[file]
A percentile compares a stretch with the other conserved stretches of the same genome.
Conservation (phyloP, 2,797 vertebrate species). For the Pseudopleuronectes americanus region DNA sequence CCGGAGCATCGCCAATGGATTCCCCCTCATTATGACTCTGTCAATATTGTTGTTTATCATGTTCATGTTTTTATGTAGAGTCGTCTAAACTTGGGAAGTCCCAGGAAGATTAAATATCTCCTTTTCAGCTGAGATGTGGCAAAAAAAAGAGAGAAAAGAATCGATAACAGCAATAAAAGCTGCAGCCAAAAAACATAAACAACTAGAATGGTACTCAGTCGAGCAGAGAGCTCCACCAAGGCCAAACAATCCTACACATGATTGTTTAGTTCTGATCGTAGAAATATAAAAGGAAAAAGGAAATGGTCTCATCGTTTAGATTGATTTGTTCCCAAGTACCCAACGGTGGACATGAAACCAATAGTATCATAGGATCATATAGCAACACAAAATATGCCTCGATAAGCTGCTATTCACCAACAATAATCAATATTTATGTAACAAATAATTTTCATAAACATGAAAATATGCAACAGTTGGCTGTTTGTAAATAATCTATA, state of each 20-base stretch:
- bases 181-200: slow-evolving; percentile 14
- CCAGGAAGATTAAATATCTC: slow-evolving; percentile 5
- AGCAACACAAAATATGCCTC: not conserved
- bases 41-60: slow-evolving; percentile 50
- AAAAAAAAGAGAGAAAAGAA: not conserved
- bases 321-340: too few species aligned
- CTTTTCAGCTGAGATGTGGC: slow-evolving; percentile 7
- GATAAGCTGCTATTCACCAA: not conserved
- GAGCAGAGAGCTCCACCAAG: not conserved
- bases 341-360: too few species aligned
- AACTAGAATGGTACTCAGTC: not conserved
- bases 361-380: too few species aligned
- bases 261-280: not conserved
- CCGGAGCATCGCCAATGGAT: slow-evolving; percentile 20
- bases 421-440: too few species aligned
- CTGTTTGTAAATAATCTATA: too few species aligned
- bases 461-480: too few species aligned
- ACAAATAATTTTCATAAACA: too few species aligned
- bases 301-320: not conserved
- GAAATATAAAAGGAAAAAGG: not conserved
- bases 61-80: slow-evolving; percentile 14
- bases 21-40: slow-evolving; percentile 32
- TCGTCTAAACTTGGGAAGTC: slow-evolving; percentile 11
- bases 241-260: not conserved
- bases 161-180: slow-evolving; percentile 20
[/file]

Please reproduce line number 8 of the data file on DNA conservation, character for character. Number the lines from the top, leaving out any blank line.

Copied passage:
- bases 321-340: too few species aligned